As an adult, you can’t fail to notice the sheer number of toys that continue to promote the usual stereotypical gender roles. Although both girls and boys are pictured playing with kitchen sets and tractors, the meta tags for ELCs online Xmas Shop still refer insistently to “top toys for girls” (pink phantasia, styling heads and prams) and “top toys for boys” (greens, browns, yellows, construction kits and cowboy costumes) in terms carefully avoided elsewhere on the site. The arguments that follow from such assumptions are well known and I won’t repeat them all here. Equally interesting is how a new range of toys reflect the technological changes of our own “adult” environments. Hearteningly, the same little girls who are expected to content themselves with fake washing machines, vacuum cleaners and fairytale castles are at least expected to leave the domestic sphere at some point and undertake the kind of labour that requires a multitude of tech gadgets. 😉 To illustrate:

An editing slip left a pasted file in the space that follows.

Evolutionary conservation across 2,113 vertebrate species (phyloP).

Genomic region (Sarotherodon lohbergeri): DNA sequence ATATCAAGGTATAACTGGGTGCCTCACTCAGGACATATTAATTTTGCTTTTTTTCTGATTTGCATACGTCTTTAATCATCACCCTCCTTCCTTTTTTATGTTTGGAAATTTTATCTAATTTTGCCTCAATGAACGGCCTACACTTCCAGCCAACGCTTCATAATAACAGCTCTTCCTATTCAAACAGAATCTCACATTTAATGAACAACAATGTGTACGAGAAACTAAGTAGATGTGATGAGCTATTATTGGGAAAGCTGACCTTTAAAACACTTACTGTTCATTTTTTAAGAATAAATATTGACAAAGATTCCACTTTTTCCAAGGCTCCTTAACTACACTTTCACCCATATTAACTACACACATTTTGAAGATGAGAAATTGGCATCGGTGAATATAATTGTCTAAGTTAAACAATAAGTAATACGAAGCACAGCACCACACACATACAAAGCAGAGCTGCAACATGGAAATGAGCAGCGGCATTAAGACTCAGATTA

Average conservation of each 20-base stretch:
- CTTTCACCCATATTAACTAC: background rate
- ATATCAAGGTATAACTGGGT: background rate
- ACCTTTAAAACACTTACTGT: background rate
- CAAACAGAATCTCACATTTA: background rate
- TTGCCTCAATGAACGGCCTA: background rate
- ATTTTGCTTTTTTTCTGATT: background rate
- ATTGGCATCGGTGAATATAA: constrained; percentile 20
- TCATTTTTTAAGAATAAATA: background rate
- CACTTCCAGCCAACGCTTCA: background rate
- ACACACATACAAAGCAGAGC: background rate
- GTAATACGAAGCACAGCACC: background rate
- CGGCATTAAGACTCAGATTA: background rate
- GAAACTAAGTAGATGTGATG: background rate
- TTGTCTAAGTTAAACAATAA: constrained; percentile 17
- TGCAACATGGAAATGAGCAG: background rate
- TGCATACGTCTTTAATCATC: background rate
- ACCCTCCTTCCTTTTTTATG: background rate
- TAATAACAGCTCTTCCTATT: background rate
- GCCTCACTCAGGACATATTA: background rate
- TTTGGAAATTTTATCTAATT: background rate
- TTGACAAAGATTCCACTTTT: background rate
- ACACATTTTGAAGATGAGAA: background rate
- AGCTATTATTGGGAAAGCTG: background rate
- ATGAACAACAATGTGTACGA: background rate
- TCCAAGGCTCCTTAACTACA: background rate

A lightweight multi-purpose laptop with a “32 page workbook”. For 3-6 year olds? Wow. Is fun time over? Or are the links between creativity, consumption and productivity what is being encoded here as fun? A scale of consumer gradation means that eventually the toys start subtly to assume actual functionality; whether that be for work or entertainment. Try an image search for “Pink laptop” and you’ll probably struggle to differentiate the fakes from the real things. As Bind Apple noted a few years ago:
Since manufacturers decided they should improve the design and the colors of their existing products, the IT market has been flooded by the massive demand of pink products. Why pink? Because, unlike 10 years ago, technology is not for men only. Also, because the feminine target now represents more than 45% of the total consumers of the whole gadget market.